A labour of love; A means to move forward

The Casa Grande (Big House) of the Strathcona Lodge is a bustle of activity as dental brigade volunteers prepare for a clinic day in the 84-family remote Kichwa community of El Pilche. The group of 18 Canadian volunteers are the first guests of the Strathcona Lodge, located in the Ecuadorian Amazon and accessed only by boat. Looking out over the compound from beneath the thatched roof of the main building, a 2.5-hour trip down the Napo River from the town of Coca, it is hard to fathom that the lodge, the cabanas, the biodigesters, the grounds, all surrounded by a tangle of virgin primary forest and almost seamlessly integrated into the jungle landscape, were all just lines on a plan just one year ago.

Three years ago, we felt the intense energy in Edmonton’s Strathcona High School gymnasium during the launch of the fundraising initiative whose goal was to promote a sustainable venture and increase economic opportunities for local indigenous peoples in the Amazon Rainforest of Ecuador. Today, after much planning and community involvement, we feel the sense of pride of the Kichwa people as the Strathcona Lodge welcomes its first guests.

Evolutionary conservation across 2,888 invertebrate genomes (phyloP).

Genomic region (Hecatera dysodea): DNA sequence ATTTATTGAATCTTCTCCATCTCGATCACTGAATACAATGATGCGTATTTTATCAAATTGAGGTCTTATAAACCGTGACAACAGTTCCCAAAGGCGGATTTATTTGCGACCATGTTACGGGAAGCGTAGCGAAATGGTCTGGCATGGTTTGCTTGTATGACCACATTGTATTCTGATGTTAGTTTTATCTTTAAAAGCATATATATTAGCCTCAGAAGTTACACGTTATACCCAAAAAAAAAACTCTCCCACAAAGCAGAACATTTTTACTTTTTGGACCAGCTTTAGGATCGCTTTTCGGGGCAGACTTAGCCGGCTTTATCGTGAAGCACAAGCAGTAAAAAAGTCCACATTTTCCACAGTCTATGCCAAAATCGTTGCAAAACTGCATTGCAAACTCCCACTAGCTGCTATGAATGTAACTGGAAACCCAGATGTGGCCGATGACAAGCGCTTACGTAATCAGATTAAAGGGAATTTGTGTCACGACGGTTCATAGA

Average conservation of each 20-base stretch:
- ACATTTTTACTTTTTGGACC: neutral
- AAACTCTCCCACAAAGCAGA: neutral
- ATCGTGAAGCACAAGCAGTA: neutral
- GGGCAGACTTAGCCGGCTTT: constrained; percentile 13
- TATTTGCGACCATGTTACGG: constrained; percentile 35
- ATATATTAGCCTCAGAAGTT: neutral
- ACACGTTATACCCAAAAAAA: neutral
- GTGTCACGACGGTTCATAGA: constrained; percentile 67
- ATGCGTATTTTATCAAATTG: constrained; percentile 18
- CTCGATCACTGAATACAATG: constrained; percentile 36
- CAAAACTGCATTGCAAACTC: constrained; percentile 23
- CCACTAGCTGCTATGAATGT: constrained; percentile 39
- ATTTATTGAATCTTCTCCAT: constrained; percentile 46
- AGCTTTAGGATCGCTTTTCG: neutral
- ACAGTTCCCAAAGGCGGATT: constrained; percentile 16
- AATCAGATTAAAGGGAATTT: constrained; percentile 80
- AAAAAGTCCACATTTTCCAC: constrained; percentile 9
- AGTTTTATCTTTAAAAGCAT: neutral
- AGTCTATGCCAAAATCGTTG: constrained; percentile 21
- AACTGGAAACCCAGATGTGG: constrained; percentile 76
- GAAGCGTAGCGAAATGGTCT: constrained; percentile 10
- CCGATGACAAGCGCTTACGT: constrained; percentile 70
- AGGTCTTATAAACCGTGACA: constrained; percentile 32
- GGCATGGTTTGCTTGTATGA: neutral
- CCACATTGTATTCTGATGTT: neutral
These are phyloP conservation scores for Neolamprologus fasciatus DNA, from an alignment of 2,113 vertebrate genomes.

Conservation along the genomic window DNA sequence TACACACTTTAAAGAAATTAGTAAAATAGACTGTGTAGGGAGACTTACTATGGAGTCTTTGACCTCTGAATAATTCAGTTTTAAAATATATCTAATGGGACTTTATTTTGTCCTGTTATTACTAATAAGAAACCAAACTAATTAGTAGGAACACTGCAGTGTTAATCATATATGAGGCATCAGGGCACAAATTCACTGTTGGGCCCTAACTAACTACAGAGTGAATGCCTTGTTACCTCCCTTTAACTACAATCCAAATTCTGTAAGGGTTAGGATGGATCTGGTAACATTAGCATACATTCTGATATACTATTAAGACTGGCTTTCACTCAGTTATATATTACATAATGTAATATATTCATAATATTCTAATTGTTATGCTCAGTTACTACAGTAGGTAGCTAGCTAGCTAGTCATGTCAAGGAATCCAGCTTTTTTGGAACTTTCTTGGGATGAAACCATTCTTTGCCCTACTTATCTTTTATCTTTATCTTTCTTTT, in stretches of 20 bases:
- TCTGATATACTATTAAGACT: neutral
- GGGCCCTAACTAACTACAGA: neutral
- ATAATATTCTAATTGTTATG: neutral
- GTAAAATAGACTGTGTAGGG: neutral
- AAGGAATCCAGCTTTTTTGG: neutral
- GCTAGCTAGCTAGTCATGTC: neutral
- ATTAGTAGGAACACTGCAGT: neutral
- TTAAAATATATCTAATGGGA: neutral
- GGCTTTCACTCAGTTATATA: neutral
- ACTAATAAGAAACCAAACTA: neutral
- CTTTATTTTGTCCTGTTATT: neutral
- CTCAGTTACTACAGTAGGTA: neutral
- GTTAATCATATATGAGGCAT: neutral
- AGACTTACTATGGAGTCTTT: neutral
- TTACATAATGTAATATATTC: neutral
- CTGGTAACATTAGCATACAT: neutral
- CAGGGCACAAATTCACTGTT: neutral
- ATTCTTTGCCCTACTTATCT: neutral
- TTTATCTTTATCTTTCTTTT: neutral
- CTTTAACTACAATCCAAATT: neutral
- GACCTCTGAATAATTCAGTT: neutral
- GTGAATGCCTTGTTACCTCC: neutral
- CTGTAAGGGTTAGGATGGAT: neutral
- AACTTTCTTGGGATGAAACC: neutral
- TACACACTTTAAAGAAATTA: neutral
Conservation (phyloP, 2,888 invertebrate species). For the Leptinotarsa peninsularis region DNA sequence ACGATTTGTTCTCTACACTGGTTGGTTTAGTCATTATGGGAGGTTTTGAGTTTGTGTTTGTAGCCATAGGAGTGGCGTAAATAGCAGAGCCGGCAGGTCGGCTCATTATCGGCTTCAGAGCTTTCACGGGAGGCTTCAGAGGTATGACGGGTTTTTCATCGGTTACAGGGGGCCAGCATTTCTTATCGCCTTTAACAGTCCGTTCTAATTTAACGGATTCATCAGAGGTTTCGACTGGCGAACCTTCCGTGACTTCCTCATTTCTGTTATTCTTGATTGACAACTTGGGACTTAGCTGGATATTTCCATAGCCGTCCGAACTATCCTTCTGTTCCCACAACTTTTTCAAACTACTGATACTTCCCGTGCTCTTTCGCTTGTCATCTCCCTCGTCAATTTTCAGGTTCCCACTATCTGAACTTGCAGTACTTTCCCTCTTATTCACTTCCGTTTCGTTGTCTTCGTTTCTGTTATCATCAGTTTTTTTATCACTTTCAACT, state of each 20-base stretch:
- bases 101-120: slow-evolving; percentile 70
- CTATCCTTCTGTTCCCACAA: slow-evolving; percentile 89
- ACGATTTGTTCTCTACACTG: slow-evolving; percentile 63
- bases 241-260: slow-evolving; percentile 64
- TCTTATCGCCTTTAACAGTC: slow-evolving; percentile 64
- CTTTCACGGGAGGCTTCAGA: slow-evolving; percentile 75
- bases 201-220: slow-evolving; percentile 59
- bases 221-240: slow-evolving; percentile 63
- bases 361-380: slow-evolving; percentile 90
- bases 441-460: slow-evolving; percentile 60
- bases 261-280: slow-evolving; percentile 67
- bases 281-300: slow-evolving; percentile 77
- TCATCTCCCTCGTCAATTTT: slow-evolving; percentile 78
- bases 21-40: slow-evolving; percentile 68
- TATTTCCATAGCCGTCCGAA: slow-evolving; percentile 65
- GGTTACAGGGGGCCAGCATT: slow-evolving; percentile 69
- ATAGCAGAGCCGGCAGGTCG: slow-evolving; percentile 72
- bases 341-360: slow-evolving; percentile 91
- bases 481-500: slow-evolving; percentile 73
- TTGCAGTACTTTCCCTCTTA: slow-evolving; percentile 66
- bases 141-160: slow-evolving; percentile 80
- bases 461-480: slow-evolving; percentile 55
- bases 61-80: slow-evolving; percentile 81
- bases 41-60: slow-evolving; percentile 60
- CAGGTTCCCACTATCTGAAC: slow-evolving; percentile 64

And while Strathcona High School supporters provided the funds, the El Pilche community provided the workforce. The floors, built from capirona trees growing on the shores of the Napo River, absolutely shine. The railings, artfully pieced together with tacarache root from jungle lagoons, radiate the pride that went into creating them. Each family harvested and donated the wood used in the construction, and community members worked together to carry timbers through the dense forest, to weave the straw roofs, and to haul stones from the river for the cabana floors.

Strathcona lodge is quite obviously a labour of love, but for the small community of El Pilche, it is before anything, a means to move forward.

In The Field Ecuador Indigenous Peoples